Calling The Police
In situations involving domestic or family violence in Singapore, calling the police immediately is crucial, especially during immediate danger.
Filing a police report provides an official record of the incident, which can be vital for future legal proceedings or applications for protection orders. It is essential to understand that domestic violence is a criminal offence in Singapore, and the police have the authority to investigate and intervene accordingly.
Other Forms Of Protection For Victims Of Family Violence In Singapore
Apart from the Personal Protection Order (PPO), there are other forms of protection available to victims of domestic violence in Singapore:
- Domestic Exclusion Order (DEO): This order prohibits the perpetrator from entering the shared residence or specified areas within the residence, thereby ensuring the victim’s safety within their own home.
- Expedited Order (EO): An EO can be granted when the victim faces imminent danger and requires immediate protection. It is a temporary order issued without the respondent being present in Court, valid until the Court hears the main PPO application.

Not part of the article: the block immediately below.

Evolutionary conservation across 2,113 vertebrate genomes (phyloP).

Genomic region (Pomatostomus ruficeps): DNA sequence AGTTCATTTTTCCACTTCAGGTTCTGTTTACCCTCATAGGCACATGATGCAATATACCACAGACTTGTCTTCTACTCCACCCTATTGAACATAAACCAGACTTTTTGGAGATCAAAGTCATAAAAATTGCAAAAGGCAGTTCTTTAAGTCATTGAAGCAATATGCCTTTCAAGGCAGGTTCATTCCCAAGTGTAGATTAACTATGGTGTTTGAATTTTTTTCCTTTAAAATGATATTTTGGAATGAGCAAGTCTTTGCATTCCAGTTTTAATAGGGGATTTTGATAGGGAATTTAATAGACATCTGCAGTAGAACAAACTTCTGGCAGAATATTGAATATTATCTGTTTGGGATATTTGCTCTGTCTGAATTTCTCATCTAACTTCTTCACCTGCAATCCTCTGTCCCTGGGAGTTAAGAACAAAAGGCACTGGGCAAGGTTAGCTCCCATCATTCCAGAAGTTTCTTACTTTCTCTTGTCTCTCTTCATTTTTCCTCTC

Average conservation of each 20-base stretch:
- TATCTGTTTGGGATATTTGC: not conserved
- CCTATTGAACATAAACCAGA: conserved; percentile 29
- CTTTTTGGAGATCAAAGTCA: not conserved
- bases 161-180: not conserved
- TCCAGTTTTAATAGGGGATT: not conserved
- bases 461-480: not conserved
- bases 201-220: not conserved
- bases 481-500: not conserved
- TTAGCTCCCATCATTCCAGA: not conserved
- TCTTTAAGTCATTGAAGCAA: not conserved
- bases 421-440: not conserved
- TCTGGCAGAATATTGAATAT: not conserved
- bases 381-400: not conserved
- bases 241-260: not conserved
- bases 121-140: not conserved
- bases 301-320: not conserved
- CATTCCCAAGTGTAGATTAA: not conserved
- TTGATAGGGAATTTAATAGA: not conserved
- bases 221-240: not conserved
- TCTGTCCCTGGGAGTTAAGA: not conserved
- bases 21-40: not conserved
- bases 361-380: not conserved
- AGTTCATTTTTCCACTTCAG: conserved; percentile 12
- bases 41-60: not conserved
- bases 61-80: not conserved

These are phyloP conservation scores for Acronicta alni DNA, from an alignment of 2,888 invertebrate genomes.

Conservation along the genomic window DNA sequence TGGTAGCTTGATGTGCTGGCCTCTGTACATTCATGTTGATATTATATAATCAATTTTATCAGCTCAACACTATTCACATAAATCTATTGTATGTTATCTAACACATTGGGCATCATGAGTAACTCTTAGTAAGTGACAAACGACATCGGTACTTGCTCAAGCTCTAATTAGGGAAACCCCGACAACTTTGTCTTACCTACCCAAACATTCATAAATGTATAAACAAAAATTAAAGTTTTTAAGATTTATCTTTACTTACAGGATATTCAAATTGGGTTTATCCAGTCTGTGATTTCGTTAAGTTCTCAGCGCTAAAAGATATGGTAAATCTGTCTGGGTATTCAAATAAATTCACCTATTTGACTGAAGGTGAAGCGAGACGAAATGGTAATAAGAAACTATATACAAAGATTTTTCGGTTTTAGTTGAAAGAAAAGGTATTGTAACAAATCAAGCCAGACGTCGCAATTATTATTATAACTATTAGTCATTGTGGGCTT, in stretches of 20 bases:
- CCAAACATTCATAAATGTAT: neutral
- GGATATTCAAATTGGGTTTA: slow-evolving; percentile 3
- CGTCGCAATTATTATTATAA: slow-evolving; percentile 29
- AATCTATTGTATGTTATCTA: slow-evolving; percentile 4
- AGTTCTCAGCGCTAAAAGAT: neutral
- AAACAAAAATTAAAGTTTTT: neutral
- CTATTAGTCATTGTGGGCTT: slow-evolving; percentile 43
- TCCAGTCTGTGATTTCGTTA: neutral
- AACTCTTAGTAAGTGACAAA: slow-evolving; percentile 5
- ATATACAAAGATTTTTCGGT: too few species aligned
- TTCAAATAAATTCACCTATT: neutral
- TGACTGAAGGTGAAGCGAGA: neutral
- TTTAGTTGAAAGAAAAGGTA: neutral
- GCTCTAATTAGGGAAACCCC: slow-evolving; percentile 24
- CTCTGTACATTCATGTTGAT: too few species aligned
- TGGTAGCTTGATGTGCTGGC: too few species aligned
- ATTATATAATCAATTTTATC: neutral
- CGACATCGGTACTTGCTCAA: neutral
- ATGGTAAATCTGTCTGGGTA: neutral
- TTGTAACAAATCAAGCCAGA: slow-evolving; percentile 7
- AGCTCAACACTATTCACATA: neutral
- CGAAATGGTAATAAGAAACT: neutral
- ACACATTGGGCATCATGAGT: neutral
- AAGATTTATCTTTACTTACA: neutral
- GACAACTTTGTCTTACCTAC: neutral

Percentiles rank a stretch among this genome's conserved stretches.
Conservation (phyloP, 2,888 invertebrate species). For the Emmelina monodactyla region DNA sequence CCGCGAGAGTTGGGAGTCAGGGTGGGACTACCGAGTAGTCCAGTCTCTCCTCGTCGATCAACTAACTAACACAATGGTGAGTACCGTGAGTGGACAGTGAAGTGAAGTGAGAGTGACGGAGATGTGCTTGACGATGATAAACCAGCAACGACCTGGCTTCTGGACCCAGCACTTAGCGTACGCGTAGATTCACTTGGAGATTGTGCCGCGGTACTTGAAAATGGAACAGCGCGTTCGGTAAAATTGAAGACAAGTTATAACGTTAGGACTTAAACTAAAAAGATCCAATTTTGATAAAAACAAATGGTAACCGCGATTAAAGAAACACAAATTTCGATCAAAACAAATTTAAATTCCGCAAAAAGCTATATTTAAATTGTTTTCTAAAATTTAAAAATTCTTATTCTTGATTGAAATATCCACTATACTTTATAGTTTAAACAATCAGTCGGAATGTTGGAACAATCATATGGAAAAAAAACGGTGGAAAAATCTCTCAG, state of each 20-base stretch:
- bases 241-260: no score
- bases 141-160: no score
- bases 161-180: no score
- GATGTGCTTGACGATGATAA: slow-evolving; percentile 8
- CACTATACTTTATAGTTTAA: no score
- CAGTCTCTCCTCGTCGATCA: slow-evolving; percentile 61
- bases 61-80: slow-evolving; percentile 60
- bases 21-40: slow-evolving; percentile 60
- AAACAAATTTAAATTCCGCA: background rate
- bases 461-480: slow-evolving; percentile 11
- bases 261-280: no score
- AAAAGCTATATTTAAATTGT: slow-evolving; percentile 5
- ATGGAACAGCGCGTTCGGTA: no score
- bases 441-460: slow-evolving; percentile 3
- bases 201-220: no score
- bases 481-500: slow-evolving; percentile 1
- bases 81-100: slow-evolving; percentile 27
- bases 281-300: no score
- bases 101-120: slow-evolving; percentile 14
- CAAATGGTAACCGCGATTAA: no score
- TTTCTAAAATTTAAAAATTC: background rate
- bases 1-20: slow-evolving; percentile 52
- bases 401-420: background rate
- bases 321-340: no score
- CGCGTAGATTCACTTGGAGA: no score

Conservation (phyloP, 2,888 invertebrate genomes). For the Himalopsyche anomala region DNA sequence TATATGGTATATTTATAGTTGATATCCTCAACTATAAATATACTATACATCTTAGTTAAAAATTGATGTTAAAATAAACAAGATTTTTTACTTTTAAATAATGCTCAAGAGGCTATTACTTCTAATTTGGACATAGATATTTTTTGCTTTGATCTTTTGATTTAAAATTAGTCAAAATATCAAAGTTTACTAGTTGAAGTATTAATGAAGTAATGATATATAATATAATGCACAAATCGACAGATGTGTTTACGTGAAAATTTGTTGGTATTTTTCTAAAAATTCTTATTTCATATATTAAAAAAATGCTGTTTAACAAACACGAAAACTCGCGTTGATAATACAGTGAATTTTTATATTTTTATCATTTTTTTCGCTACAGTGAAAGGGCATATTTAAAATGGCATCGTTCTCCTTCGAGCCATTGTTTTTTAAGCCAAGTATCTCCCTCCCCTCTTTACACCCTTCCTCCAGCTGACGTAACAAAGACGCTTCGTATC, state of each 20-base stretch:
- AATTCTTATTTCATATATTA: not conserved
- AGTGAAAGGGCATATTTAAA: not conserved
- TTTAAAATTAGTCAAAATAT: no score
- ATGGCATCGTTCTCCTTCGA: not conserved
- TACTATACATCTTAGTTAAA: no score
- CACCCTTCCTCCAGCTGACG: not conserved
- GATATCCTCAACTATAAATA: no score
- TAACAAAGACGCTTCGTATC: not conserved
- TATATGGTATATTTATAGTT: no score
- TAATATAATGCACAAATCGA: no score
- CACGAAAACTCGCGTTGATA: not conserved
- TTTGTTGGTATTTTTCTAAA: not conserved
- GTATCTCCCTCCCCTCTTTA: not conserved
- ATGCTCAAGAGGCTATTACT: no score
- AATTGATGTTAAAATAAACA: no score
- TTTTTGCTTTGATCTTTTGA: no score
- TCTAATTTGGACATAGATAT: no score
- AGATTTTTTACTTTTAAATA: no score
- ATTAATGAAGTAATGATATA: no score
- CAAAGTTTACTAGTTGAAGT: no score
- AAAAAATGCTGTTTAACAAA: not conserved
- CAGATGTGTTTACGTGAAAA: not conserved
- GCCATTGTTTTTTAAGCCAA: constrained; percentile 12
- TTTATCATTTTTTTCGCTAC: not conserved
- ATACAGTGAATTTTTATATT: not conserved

- Mandatory Counselling Order (MCO): An MCO may be issued in cases where the Court believes that counselling could help address the issues leading to family violence. The victim and the perpetrator must attend counselling sessions as directed by the Court.
Conclusion About Family Violence In Singapore
Family violence remains a pressing concern, impacting countless lives. Those affected can take crucial steps to protect themselves by understanding the protective measures available.
Frequently Asked Questions About Family Violence In Singapore
How Do I Apply For A Personal Protection Order?
To apply for a Personal Protection Order (PPO), visit the nearest Family Justice Court or apply online through the iFAMS portal. You must provide personal information, details about the respondent, and evidence of family violence or threats.